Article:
Here’s an example of how a 401(k) combined with a cash balance plan worked for a small professional firm with 23 employees including three owners. The objective was to provide the three owners with deductible contributions of varying amounts chosen by each owner. Owners one and two wanted to contribute $100,000, while owner three wanted to contribute just $50,000 to the cash balance plan. They also wanted to make company contributions of as little as possible to the other 20 employees. Every employee could defer as much as they wanted (up to the limits allowed) to the 401(k) plan, which was a safe harbor plan. This meant the company would contribute 3% of each eligible employee’s pay, which allowed any highly compensated employee to make the maximum contribution to the 401(k) plan. As a result, almost 80% of the company contributions went to the three owners, while the company took a tax deduction of more than $500,000.
Setting up a Cash Balance Plan
How do I set up a plan? What does it typically cost, and what should make me think twice about doing it?
An actuary must design and certify the funding of the plan every year. A third-party administrator (TPA) generally prepares the plan document and provides all the ministerial services for the plan on an annual basis. There may also be investment advisory and brokerage fees. Expect to pay anywhere from $2,000 to $5,000 to set up the plan, with additional annual fees of $1,500 to many thousands of dollars depending on the number of participants.
The government also wants the plan to be permanent. An attorney who has a gigantic fee this year, or a real estate agent who has a career best commission that results in a windfall of taxable income that is unlikely to happen again, and wants to use a cash balance plan to reduce what would otherwise be a big income tax, shouldn’t use this plan for that sort of event without thinking through how to handle contributions in future years. Plan sponsors should think about doing similar contributions to the plan for a number of years. If everything stays the same, employee population and their compensation, investment returns for the plan, etc., then the contribution amounts will be about the same each year.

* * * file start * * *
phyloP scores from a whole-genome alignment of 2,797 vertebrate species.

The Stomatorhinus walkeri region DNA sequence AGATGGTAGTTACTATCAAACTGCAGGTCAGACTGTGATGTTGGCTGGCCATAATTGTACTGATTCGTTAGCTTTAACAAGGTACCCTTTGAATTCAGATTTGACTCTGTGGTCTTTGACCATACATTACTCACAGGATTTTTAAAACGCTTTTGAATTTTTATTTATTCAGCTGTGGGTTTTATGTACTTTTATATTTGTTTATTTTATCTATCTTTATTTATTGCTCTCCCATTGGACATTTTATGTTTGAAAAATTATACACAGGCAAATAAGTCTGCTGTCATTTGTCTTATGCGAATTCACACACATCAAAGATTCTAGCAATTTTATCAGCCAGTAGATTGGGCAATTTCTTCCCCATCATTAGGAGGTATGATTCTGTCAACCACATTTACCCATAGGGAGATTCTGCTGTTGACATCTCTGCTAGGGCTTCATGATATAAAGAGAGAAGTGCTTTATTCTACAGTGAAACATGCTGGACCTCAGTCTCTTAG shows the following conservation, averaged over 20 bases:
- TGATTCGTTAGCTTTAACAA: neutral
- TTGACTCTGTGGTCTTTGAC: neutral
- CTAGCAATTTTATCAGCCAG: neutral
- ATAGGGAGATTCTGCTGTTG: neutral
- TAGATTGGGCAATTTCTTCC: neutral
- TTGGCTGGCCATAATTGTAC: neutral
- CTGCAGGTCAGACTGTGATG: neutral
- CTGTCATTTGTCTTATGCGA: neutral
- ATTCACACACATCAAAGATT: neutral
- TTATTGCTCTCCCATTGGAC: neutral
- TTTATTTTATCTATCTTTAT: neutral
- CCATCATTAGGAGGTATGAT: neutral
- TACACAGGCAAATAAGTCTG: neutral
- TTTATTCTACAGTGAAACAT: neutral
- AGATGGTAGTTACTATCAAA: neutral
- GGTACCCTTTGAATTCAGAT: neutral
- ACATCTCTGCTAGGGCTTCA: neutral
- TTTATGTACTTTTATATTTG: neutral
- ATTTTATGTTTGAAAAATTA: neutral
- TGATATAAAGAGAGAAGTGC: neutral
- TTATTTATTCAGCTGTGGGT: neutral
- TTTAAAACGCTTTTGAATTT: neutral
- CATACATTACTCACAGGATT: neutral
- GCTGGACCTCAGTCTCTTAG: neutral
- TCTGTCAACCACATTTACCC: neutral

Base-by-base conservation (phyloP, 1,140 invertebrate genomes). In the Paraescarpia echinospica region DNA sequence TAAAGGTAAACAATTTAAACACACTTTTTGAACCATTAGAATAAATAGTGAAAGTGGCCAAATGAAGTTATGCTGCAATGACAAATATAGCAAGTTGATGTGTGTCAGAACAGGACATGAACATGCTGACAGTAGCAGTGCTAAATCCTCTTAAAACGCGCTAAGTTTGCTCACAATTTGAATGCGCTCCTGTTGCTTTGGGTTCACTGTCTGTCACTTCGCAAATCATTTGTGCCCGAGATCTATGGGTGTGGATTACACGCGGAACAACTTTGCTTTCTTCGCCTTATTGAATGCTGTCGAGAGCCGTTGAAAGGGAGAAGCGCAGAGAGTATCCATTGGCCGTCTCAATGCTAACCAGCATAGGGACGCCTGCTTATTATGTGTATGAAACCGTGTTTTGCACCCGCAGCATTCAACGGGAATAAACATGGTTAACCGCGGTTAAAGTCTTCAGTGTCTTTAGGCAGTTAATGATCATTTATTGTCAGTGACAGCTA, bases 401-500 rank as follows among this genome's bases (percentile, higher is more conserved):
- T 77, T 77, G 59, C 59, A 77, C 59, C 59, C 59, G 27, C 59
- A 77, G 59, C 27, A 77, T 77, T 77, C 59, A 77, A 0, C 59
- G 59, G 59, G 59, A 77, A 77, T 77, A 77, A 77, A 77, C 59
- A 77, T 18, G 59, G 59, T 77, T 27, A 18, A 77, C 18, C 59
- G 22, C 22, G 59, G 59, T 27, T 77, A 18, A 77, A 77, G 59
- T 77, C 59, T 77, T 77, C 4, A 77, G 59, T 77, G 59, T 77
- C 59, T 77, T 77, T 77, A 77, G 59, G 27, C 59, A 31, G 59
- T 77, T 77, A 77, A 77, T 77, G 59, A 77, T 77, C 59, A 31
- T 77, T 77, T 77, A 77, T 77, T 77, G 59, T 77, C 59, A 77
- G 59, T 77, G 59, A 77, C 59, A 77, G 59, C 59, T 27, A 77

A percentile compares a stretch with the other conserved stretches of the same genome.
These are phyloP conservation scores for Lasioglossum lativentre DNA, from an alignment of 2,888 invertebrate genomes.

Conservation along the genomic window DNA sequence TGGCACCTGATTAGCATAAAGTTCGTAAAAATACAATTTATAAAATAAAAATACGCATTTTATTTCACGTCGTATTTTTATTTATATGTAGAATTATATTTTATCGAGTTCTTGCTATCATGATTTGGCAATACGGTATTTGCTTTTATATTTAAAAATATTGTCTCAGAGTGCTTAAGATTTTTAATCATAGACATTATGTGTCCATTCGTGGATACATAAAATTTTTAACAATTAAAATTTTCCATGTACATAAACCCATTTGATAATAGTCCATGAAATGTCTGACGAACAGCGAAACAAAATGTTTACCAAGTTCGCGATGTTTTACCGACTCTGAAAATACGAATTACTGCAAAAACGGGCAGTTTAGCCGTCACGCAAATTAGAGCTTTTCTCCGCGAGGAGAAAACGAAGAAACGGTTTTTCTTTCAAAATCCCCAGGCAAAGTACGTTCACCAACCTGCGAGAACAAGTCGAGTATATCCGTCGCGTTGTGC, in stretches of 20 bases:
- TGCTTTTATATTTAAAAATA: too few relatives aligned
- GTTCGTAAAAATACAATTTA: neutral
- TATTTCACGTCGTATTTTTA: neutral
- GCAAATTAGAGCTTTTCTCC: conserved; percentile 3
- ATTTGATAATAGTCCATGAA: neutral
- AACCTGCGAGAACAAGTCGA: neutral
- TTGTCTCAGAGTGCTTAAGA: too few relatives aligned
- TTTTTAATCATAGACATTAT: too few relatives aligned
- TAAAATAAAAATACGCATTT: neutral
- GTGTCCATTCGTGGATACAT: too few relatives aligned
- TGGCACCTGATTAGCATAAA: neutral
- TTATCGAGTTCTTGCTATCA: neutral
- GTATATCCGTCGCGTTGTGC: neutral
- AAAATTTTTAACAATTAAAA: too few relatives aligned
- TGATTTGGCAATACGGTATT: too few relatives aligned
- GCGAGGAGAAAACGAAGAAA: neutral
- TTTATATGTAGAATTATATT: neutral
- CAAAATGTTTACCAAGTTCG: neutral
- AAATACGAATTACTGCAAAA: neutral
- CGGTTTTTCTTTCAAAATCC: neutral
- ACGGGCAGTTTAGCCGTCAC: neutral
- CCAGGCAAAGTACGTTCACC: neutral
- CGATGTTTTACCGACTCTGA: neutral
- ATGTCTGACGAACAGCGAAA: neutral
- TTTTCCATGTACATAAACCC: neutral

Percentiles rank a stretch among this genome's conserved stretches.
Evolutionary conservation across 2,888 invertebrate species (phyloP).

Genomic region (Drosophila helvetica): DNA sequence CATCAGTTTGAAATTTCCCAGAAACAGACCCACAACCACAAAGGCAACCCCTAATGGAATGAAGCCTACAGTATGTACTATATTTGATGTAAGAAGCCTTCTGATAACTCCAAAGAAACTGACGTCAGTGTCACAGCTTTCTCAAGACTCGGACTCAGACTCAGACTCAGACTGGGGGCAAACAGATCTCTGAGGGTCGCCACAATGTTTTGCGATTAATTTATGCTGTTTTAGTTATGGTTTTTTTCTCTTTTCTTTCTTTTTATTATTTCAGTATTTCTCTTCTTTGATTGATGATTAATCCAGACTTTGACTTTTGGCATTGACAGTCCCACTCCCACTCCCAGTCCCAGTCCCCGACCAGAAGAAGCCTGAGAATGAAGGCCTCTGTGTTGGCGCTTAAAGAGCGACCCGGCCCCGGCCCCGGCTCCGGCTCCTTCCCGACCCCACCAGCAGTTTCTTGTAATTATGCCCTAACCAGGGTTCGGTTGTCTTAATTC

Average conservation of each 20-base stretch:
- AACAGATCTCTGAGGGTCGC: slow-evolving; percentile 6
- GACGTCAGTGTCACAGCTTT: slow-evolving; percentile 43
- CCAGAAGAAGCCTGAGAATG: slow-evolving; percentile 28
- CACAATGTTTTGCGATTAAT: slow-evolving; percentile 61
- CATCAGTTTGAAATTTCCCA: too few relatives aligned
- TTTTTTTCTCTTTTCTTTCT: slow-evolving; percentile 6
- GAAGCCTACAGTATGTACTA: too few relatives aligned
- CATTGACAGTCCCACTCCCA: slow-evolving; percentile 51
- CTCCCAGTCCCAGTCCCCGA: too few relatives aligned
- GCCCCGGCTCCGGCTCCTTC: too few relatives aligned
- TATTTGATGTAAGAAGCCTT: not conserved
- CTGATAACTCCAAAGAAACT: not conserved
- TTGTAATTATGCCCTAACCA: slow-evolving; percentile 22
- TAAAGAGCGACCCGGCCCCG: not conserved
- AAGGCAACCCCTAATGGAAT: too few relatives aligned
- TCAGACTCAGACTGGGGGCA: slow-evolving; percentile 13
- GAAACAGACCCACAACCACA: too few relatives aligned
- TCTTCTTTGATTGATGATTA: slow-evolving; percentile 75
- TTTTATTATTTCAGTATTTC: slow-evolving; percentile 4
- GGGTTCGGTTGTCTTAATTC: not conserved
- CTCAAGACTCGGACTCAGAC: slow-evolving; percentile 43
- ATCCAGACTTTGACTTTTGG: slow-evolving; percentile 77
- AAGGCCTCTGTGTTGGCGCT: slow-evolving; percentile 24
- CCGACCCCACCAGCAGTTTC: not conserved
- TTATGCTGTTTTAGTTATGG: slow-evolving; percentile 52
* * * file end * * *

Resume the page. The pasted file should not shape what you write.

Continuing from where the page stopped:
Is it Right for You?
The TCJA has given many business owners more cash to invest in things like retirement plans. If you’re looking for a tax-advantaged way to set aside some of the tax dollars you now have as a result of the TCJA, it might be a good time to look closely at how a cash balance retirement plan can work for you.
About the Authors
Mike Weintraub is president of the Retirement Plans Division at Relation Insurance Services in Walnut Creek, CA. He can be reached on LinkedIn, via email at [email protected] or via phone (925) 407-0412.
This article originally appeared on TheStreet website.
Written by Michael Weintraub
I was the Chair of the Life Happens® board back when the nonprofit was called the LIFE Foundation. (My wife loved to introduce me to others as the Chair of LIFE!) Last year, the board asked me to return as a member of its executive committee and take the position as Treasurer for its general board. I accepted the roles, as I can say I genuinely love and appreciate this organization for what they do. While many insurance companies and salespeople often make the simple complex by using complicated jargon and confusing spreadsheets, Life Happens® is all about presenting life insurance in a framework everyone can understand. They help consumers (and advisors) understand that people buy life insurance because of their love for someone else.
Check out one of their videos below on the long-lasting effects of life insurance. It’s short, only 90 seconds, but it’s truly powerful. The premiums for life insurance are at historical lows, so if this video helps motivate others to review their life-insurance policies, we want to help by sharing it.
About Life Happens
Life Happens is a nonprofit organization dedicated to helping Americans take personal financial responsibility through the ownership of life insurance and related products, including disability and long-term care insurance. They were formed in 1994 by seven leading insurance producer organizations, which recognized the need to better educate the public about important insurance planning topics.
Life Happens consistently creates impactful and award-winning content that consumers see and the industry uses. They’ve garnered awards and nominations from the Webby Awards, Best in Biz Awards, Web Awards, The Telly Awards, and others.